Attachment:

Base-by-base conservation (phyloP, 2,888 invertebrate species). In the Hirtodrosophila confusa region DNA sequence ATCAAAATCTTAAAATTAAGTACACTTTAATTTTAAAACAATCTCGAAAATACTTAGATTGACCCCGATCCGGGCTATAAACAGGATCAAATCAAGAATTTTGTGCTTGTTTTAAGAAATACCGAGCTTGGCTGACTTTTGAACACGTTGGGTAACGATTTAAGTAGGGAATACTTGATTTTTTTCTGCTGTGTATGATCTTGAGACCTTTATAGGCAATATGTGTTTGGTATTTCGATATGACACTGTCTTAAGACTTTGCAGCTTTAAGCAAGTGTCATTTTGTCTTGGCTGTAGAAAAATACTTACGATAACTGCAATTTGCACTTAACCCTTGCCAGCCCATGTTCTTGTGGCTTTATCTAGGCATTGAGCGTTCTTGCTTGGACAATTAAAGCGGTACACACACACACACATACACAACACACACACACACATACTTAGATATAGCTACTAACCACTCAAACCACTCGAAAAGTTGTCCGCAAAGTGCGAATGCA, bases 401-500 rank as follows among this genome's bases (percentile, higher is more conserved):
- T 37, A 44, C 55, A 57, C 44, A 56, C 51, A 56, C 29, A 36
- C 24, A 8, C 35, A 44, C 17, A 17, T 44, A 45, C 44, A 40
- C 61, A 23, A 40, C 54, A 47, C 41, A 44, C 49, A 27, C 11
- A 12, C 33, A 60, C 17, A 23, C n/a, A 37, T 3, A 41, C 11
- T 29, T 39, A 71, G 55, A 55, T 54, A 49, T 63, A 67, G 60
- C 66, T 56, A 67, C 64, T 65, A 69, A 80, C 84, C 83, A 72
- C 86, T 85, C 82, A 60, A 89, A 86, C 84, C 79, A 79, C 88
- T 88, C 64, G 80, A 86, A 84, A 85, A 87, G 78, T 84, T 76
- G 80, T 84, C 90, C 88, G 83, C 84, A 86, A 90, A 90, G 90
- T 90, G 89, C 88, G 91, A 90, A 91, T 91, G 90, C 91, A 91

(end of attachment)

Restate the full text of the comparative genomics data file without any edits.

Base-by-base conservation (phyloP, 2,888 invertebrate species). In the Hirtodrosophila confusa region DNA sequence ATCAAAATCTTAAAATTAAGTACACTTTAATTTTAAAACAATCTCGAAAATACTTAGATTGACCCCGATCCGGGCTATAAACAGGATCAAATCAAGAATTTTGTGCTTGTTTTAAGAAATACCGAGCTTGGCTGACTTTTGAACACGTTGGGTAACGATTTAAGTAGGGAATACTTGATTTTTTTCTGCTGTGTATGATCTTGAGACCTTTATAGGCAATATGTGTTTGGTATTTCGATATGACACTGTCTTAAGACTTTGCAGCTTTAAGCAAGTGTCATTTTGTCTTGGCTGTAGAAAAATACTTACGATAACTGCAATTTGCACTTAACCCTTGCCAGCCCATGTTCTTGTGGCTTTATCTAGGCATTGAGCGTTCTTGCTTGGACAATTAAAGCGGTACACACACACACACATACACAACACACACACACACATACTTAGATATAGCTACTAACCACTCAAACCACTCGAAAAGTTGTCCGCAAAGTGCGAATGCA, bases 401-500 rank as follows among this genome's bases (percentile, higher is more conserved):
- T 37, A 44, C 55, A 57, C 44, A 56, C 51, A 56, C 29, A 36
- C 24, A 8, C 35, A 44, C 17, A 17, T 44, A 45, C 44, A 40
- C 61, A 23, A 40, C 54, A 47, C 41, A 44, C 49, A 27, C 11
- A 12, C 33, A 60, C 17, A 23, C n/a, A 37, T 3, A 41, C 11
- T 29, T 39, A 71, G 55, A 55, T 54, A 49, T 63, A 67, G 60
- C 66, T 56, A 67, C 64, T 65, A 69, A 80, C 84, C 83, A 72
- C 86, T 85, C 82, A 60, A 89, A 86, C 84, C 79, A 79, C 88
- T 88, C 64, G 80, A 86, A 84, A 85, A 87, G 78, T 84, T 76
- G 80, T 84, C 90, C 88, G 83, C 84, A 86, A 90, A 90, G 90
- T 90, G 89, C 88, G 91, A 90, A 91, T 91, G 90, C 91, A 91